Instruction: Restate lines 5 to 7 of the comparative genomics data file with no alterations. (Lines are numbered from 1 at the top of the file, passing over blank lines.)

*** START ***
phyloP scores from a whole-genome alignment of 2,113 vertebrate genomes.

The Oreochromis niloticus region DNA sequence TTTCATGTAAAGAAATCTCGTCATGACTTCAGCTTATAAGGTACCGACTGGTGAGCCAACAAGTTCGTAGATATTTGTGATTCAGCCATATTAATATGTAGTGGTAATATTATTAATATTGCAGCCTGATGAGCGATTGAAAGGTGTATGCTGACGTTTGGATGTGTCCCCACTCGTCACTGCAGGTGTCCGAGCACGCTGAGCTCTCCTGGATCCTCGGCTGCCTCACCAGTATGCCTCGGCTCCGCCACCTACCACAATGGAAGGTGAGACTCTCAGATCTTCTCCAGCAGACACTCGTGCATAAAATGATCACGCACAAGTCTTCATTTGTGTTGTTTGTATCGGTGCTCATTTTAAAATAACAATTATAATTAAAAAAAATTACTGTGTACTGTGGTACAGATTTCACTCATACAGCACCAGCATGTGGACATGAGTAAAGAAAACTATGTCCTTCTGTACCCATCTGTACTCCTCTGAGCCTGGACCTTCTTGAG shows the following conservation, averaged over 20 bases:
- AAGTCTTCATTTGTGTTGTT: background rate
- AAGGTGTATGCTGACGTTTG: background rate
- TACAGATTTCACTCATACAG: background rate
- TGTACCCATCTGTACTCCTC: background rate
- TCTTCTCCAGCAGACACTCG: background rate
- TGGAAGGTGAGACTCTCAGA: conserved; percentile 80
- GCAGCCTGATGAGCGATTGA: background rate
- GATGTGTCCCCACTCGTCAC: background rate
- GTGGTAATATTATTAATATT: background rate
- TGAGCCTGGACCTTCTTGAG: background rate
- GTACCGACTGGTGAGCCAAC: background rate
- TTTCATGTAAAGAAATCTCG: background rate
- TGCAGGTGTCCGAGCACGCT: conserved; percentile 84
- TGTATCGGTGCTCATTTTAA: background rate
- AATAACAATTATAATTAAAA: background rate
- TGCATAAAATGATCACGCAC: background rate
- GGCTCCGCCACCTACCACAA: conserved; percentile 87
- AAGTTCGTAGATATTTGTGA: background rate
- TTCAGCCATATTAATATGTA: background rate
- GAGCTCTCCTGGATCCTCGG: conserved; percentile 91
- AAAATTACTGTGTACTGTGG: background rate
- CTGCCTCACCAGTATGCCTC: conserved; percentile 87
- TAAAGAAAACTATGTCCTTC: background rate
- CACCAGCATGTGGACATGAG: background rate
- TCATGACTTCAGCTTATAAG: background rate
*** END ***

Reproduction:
- TACAGATTTCACTCATACAG: background rate
- TGTACCCATCTGTACTCCTC: background rate
- TCTTCTCCAGCAGACACTCG: background rate